It’s October 30, 2019, and fire season is officially in full swing in California but what makes this year different than other fire seasons from years past is that the power companies are blacking out large portions of the state to stop wildfires from getting worse.
High Winds Are Forcing More Blackouts
Never before in California history have more than 2 million people gone five days without electrical power because of the intentional safety policy of a utility.
But that is the plan shaping up under a massive outage across Northern and Central California, put into effect by Pacific Gas & Electric Co. to prevent more wildfires like the massive Kincade fire in Sonoma County from erupting as winds howl across the region.
The outage will bust national averages for blackouts, though not the worst ones in history.
PG&E’s shut-off began in phases on Friday afternoon, and by Sunday evening the utility had cut current to 940,000 homes and businesses, affecting more than 2 million people, with one more phase to come in Fresno and Madera counties, officials said.
The outages stretch as far north as Eureka and as far south as Salinas along the coast, as well as along the Sierra foothills.
Tips for Surviving A Blackout
If you think your neighborhood may be having a blackout, here are several tips that you can use to survive a blackout if it does occur.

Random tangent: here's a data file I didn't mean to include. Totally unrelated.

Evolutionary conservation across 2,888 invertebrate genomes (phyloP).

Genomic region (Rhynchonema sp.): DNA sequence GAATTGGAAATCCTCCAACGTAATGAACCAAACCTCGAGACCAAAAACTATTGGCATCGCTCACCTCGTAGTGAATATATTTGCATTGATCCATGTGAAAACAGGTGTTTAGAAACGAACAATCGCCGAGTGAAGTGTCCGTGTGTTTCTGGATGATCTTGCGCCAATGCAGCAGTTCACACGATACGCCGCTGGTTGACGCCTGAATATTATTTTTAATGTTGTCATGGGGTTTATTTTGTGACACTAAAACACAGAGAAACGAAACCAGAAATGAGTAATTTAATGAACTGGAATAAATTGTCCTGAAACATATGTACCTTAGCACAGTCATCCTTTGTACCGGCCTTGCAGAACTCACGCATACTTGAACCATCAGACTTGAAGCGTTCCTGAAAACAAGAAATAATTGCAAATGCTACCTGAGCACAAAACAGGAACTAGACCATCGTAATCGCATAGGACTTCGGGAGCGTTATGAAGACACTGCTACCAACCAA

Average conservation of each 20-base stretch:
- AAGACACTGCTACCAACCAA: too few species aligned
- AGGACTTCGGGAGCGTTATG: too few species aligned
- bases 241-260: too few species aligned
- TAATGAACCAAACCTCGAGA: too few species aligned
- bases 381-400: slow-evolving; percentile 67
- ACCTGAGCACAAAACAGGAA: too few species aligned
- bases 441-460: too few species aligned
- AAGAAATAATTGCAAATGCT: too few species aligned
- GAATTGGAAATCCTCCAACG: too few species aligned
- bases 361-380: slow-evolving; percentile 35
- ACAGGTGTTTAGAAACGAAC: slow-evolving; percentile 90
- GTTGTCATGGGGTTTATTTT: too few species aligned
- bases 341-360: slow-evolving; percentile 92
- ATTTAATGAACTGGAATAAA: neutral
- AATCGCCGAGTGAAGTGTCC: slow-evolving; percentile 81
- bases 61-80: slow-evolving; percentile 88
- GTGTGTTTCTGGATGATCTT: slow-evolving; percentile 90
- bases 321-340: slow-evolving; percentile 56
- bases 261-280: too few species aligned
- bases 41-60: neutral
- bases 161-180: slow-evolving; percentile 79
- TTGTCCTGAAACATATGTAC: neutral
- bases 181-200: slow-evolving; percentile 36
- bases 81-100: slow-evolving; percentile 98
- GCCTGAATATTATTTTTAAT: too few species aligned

Be ready – Stock up on batteries, water, LED lights and other battery-operated appliances so that you can continue functioning in your home until the blackout is over.
Don’t open your fridge or freezer – Since your refrigerator won’t be operational during a blackout it’s best to remember that you shouldn’t open it. This is also why you should stock up on dried foods so that if a blackout does occur you can avoid opening the fridge since you will have other foods available.
Keep your phone charged – Until we pass the threat of blackouts, it’s best to keep your phone charged at all times because our phones can literally be lifelines in moments where there is no power.
If you forget to keep your phone charged, you may be charging your portable devices in your vehicle since most car batteries have plenty of power to charge smaller devices.
Release your garage door – If you live in a home or rental property with a garage, it’s best to release your garage door now to avoid not being able to open your garage in the event of a blackout.
Contact RPM Central Valley
To learn more tips, you can use for surviving a blackout, or to speak with us about the property management tips we can offer you, contact us today by calling (209) 572-2222 or click here to connect with us online.